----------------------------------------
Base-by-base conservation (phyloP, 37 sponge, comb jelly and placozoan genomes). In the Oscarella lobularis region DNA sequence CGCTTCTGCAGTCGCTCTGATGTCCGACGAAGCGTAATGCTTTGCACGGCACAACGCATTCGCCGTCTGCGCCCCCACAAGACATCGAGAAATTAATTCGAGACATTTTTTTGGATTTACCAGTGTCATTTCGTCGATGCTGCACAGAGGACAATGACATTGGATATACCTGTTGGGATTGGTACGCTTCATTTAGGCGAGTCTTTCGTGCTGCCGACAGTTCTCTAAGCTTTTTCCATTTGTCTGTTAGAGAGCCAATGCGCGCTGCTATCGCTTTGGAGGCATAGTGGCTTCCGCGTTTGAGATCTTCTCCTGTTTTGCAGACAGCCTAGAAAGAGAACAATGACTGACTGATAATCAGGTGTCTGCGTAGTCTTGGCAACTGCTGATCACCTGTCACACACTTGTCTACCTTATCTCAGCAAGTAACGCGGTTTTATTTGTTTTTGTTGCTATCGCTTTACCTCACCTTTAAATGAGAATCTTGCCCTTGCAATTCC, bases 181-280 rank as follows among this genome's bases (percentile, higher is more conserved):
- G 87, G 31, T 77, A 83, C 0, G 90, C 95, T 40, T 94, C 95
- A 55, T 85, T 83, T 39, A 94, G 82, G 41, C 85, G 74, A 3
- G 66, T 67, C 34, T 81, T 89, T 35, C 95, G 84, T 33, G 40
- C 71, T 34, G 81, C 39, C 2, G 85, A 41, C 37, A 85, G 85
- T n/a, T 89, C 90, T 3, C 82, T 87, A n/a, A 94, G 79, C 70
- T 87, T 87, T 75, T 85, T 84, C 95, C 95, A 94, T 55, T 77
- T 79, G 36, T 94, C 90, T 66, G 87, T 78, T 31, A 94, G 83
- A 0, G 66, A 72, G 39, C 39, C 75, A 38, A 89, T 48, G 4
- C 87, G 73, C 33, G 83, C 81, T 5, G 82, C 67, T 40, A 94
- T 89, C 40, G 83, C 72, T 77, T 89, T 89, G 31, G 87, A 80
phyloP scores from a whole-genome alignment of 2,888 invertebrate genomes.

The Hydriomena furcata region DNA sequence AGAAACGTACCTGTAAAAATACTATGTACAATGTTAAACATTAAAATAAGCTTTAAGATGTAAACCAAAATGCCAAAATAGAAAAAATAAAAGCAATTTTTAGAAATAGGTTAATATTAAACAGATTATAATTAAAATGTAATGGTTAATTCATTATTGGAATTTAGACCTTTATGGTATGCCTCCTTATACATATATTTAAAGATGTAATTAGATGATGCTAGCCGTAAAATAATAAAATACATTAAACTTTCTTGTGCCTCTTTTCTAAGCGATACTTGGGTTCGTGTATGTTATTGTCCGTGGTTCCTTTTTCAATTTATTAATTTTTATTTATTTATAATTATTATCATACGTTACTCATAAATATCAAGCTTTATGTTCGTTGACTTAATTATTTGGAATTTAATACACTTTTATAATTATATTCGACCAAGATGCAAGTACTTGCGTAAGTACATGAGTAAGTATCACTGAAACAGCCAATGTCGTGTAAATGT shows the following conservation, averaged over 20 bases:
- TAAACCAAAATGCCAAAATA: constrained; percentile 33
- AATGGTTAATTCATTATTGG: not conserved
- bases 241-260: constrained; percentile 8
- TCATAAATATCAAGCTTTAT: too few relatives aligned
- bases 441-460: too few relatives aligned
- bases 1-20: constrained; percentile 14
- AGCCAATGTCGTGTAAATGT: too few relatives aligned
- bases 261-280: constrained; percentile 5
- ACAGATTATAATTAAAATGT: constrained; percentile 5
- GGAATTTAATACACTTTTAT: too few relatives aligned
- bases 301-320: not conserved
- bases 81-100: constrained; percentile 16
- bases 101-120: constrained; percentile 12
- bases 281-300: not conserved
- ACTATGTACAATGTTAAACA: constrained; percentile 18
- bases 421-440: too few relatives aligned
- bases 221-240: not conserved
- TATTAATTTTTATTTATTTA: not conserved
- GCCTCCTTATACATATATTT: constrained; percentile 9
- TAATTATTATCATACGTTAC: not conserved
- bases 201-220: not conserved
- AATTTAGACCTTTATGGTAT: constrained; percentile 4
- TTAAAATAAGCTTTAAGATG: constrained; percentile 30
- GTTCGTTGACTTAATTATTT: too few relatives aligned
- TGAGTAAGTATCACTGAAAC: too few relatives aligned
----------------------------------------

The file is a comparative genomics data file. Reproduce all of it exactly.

Base-by-base conservation (phyloP, 37 sponge, comb jelly and placozoan genomes). In the Oscarella lobularis region DNA sequence CGCTTCTGCAGTCGCTCTGATGTCCGACGAAGCGTAATGCTTTGCACGGCACAACGCATTCGCCGTCTGCGCCCCCACAAGACATCGAGAAATTAATTCGAGACATTTTTTTGGATTTACCAGTGTCATTTCGTCGATGCTGCACAGAGGACAATGACATTGGATATACCTGTTGGGATTGGTACGCTTCATTTAGGCGAGTCTTTCGTGCTGCCGACAGTTCTCTAAGCTTTTTCCATTTGTCTGTTAGAGAGCCAATGCGCGCTGCTATCGCTTTGGAGGCATAGTGGCTTCCGCGTTTGAGATCTTCTCCTGTTTTGCAGACAGCCTAGAAAGAGAACAATGACTGACTGATAATCAGGTGTCTGCGTAGTCTTGGCAACTGCTGATCACCTGTCACACACTTGTCTACCTTATCTCAGCAAGTAACGCGGTTTTATTTGTTTTTGTTGCTATCGCTTTACCTCACCTTTAAATGAGAATCTTGCCCTTGCAATTCC, bases 181-280 rank as follows among this genome's bases (percentile, higher is more conserved):
- G 87, G 31, T 77, A 83, C 0, G 90, C 95, T 40, T 94, C 95
- A 55, T 85, T 83, T 39, A 94, G 82, G 41, C 85, G 74, A 3
- G 66, T 67, C 34, T 81, T 89, T 35, C 95, G 84, T 33, G 40
- C 71, T 34, G 81, C 39, C 2, G 85, A 41, C 37, A 85, G 85
- T n/a, T 89, C 90, T 3, C 82, T 87, A n/a, A 94, G 79, C 70
- T 87, T 87, T 75, T 85, T 84, C 95, C 95, A 94, T 55, T 77
- T 79, G 36, T 94, C 90, T 66, G 87, T 78, T 31, A 94, G 83
- A 0, G 66, A 72, G 39, C 39, C 75, A 38, A 89, T 48, G 4
- C 87, G 73, C 33, G 83, C 81, T 5, G 82, C 67, T 40, A 94
- T 89, C 40, G 83, C 72, T 77, T 89, T 89, G 31, G 87, A 80
phyloP scores from a whole-genome alignment of 2,888 invertebrate genomes.

The Hydriomena furcata region DNA sequence AGAAACGTACCTGTAAAAATACTATGTACAATGTTAAACATTAAAATAAGCTTTAAGATGTAAACCAAAATGCCAAAATAGAAAAAATAAAAGCAATTTTTAGAAATAGGTTAATATTAAACAGATTATAATTAAAATGTAATGGTTAATTCATTATTGGAATTTAGACCTTTATGGTATGCCTCCTTATACATATATTTAAAGATGTAATTAGATGATGCTAGCCGTAAAATAATAAAATACATTAAACTTTCTTGTGCCTCTTTTCTAAGCGATACTTGGGTTCGTGTATGTTATTGTCCGTGGTTCCTTTTTCAATTTATTAATTTTTATTTATTTATAATTATTATCATACGTTACTCATAAATATCAAGCTTTATGTTCGTTGACTTAATTATTTGGAATTTAATACACTTTTATAATTATATTCGACCAAGATGCAAGTACTTGCGTAAGTACATGAGTAAGTATCACTGAAACAGCCAATGTCGTGTAAATGT shows the following conservation, averaged over 20 bases:
- TAAACCAAAATGCCAAAATA: constrained; percentile 33
- AATGGTTAATTCATTATTGG: not conserved
- bases 241-260: constrained; percentile 8
- TCATAAATATCAAGCTTTAT: too few relatives aligned
- bases 441-460: too few relatives aligned
- bases 1-20: constrained; percentile 14
- AGCCAATGTCGTGTAAATGT: too few relatives aligned
- bases 261-280: constrained; percentile 5
- ACAGATTATAATTAAAATGT: constrained; percentile 5
- GGAATTTAATACACTTTTAT: too few relatives aligned
- bases 301-320: not conserved
- bases 81-100: constrained; percentile 16
- bases 101-120: constrained; percentile 12
- bases 281-300: not conserved
- ACTATGTACAATGTTAAACA: constrained; percentile 18
- bases 421-440: too few relatives aligned
- bases 221-240: not conserved
- TATTAATTTTTATTTATTTA: not conserved
- GCCTCCTTATACATATATTT: constrained; percentile 9
- TAATTATTATCATACGTTAC: not conserved
- bases 201-220: not conserved
- AATTTAGACCTTTATGGTAT: constrained; percentile 4
- TTAAAATAAGCTTTAAGATG: constrained; percentile 30
- GTTCGTTGACTTAATTATTT: too few relatives aligned
- TGAGTAAGTATCACTGAAAC: too few relatives aligned